Discussions from Law & Compliance
What are your current challenges to complying with federal law when it comes to pupil transportation?
For the most part there are ... times 50 for the states, though many adopt similar regulations per the U.S. National School Transportation Specifications and Procedures that is updated every 5 years. So what you'll see is a lot of customization. And many of the state standards are just that, so school districts have leeway to build on minimum requirements. The national specs call for pre-service and in-service training that consists of: - pre/post trip - school bus evacuations (for all eligible students and separately for special needs) - loading/unloading - reduced ilding - cell phone/electronic communications restrictions in accordance with state and local laws - road rage - distracted driving - aggressive driving - blood borne pathogens/first aide/CPR - bullying on the bus - sexual harassment prevention - drug/alcohol compliance and pre-, post-crash testing, random testing, etc. - emergency and disaster preparedness - confidential records - requirements for reporting inappropriate behavior of adults, including the bus aide - school bus hostage incidents - personal protective equipment - CSRSs - student management - RR crossings
If there is no law, regulation, or district policy that requires an air conditioned bus for everyone, then you are obligated to provide A/C to a student with a disability only if he or she needs the cooling as a result of the disabling condition. Even if you are a provided with a doctor's note, you can have the parent complete a release form to enable you to talk with the doctor and (1) determine the basis for the note - what is the real need and why? and (2) discuss with the doctor the inability of the bus to reach the stated temperature and (3) discuss options for transporting the child in a safe and appropriate manner.
The National Highway Traffic Safety Administration (NHTSA) has a fairly succinct discussion of this issue on its website at: http://www.nhtsa.gov/people/injury/buses/pub/numseat.hmp.html Individual states may also have regulations or guidance on the subject, too. In Florida, for instance, state Board of Education rules require that drivers must ensure exits and aisles are not blocked. As stated by NHTSA, optimal passenger crash protection requires that students be within the confines of the padded seating envelope. For these reasons, most local school districts route buses so that there are no more than two larger middle or high school students per seat, and work to correct overloaded conditions when they are verified. While state statutes allow students to be seated up to the rated seating capacity of the bus (three per 39-inch bench seat), they also state that students may be transported in excess of that number only in emergency circumstances, during which the bus must operate at reduced speed. The statute also requires prompt relief through rerouting or additional buses. This statute provides districts at least temporary flexibility to ensure students' immediate safety. To illustrate, at the beginning of the school year, when student bus loads can't always be accurately predicted, districts sometimes have to transport more students on some buses than they'd like. Districts correctly surmise that the students are safer on the bus and in school than left behind at the bus stop. Maintaining proper student loads is a complex balancing act that districts struggle with every day, especially in this day and age of tight budgets and having to do more with less. Thanks for airing the topic. Charlie Hood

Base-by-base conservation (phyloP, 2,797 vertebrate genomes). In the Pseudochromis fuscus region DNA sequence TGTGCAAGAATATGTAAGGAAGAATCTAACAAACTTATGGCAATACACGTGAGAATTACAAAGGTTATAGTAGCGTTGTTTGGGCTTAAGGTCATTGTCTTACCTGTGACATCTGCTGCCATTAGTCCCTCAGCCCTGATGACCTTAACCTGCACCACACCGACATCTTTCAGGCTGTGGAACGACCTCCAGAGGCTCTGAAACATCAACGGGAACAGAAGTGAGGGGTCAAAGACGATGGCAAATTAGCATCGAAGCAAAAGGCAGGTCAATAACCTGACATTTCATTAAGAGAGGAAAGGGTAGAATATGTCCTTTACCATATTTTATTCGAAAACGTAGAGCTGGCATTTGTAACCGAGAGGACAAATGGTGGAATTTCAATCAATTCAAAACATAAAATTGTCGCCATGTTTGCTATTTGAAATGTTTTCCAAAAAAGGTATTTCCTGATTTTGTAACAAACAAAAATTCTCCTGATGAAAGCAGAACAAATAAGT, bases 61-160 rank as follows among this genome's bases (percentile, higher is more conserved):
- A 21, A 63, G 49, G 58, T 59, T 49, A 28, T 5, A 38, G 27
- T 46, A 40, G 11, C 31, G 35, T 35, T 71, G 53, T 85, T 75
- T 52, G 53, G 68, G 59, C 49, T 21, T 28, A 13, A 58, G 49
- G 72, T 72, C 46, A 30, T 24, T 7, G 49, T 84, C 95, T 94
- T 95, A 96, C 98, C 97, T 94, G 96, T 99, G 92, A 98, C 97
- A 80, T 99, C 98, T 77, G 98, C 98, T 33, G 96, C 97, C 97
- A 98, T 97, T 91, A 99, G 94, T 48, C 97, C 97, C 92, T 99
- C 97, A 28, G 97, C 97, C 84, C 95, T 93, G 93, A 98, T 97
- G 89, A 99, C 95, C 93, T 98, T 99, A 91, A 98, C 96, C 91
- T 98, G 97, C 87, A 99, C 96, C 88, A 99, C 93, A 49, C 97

Here's some information that may give you some ideas about the issue. The degree of risk involved and the commitments entities have made regarding supervision are key factors in determining responsibilities for bus stop supervision. A Mississippi school district anticipated the need to assign security guards to a bus stop where sixty students who had been previously expelled for violent behavior or commission of felonies were picked up to travel to an alternative school. (Doe ex rel. Doe v. Wright Security Services, Inc. (950 So. 2d 1076 Miss.App., March 6, 2007.) In the past, fights had broken out at the bus stop which made the need for extra supervision very real. The guards’ responsibilities were spelled out, but a particular guard bent the rules and gave one student permission to use the restroom unescorted. While there, the student was sexually assaulted by another alternative school student known to be a particular troublemaker. He, too, had been allowed to leave the stop unescorted. The court found that the fact that the security company was hired by the school district committed the company to prevent foreseeable harm at the bus stop. District personnel had trained security company people to address the very circumstances that actually arose. The court found that there was enough evidence of possible breach to allow the case to proceed to trial. I do not know what happened next. I wouldn't be surprised if it settled out of court. Where a school district is expected to recognize that there is a likelihood of danger in the absence of strong supervision measures, the school district will have a duty to add that supervision. So, a big question to be answered in the question Ryan raises is whether the district had knowledge of likely harm, and a duty to prevent it. Peggy Burns